On this week’s episode of New England Lacrosse Journal’s “Chasing The Goal” podcast, hosts Kyle Devitte and Jack Piatelli were joined by new Roger Williams University head coach Kevin Gould.
Gould was recently named the head coach at the Division 3 school after serving as an assistant at Providence for the last three seasons.
Gould played his college lacrosse at Bentley and continued to play for the Boston Cannons for several seasons before beginning his coaching career with Bryant and then Dartmouth College.
He brings a plethora of Division 1 experience and credibility to RWU. His experience as a D-1 assistant makes him a formidable addition to the D-3 coaching ranks.
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Kyle Devitte: Let me just get this progression right. You played at the D-2 level and you started your coaching career in D-1 as an assistant. Now you’re a head coach at D-3 school. How do you parse all of those differences between D-1, D-2 and D-3 in your current role?
Jack Piatelli: Coach, having spent time at Bryant, Dartmouth, UMass Lowell, Providence and now at Roger Williams, how do you know what you’re looking for in terms of a player at the Division 3 level that not only will be good for your program athletically but a good fit for the school?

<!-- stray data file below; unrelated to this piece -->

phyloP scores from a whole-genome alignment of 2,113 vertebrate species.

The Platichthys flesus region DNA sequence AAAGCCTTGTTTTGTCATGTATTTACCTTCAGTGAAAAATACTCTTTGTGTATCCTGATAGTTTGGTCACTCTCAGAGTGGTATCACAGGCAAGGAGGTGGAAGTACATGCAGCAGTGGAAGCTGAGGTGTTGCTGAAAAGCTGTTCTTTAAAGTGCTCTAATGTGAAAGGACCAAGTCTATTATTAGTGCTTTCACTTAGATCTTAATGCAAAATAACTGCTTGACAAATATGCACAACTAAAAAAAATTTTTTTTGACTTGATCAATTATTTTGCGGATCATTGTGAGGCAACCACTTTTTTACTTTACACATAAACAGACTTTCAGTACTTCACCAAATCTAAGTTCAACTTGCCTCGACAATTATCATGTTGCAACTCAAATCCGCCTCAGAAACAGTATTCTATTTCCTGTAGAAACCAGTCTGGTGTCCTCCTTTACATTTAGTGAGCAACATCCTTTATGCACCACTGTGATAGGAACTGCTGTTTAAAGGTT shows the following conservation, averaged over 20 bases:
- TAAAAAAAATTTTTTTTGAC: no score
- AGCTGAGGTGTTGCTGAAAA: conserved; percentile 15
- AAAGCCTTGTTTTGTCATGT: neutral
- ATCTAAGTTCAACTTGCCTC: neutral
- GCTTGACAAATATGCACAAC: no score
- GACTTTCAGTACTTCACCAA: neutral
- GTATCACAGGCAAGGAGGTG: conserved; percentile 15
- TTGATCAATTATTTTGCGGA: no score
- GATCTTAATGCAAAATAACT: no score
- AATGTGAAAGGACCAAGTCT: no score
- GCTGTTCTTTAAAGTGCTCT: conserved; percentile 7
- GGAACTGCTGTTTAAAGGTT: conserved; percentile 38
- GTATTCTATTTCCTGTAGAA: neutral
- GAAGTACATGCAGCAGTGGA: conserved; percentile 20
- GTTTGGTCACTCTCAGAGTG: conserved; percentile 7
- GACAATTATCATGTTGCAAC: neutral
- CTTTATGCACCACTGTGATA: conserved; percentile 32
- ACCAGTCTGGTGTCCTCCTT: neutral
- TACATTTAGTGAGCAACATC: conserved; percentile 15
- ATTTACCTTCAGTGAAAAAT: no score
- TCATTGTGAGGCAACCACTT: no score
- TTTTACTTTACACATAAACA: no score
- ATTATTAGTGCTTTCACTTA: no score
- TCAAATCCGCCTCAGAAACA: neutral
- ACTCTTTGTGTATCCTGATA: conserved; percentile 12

KG: During the interview process, I was asked that a few times, and certainly early on this summer, I’ve leaned on the club coaches a little bit. You know, they have a very clear understanding of guys that they’ve sent to the conference and this level over the years. So, I’ve really leaned on my relationships with the club coaches to start me down the path of guys that they’ve sent to Roger Williams and guys on the roster that are similarly athletic, or have some certain traits that have played Division 3 lacrosse in the past. That’s really where I started, just building off of those relationships.
The second part, you know, as we’ve talked about, is getting those guys to campus. Making sure that what I believe in, they believe in. And that their parents and I are all on the same page about what to expect with the Roger Williams program. That’s the part where I think you start to build relationships and make sure that there is a fit — with the family on campus. If it’s a family you want to get involved in your program, we’ll be better off for it.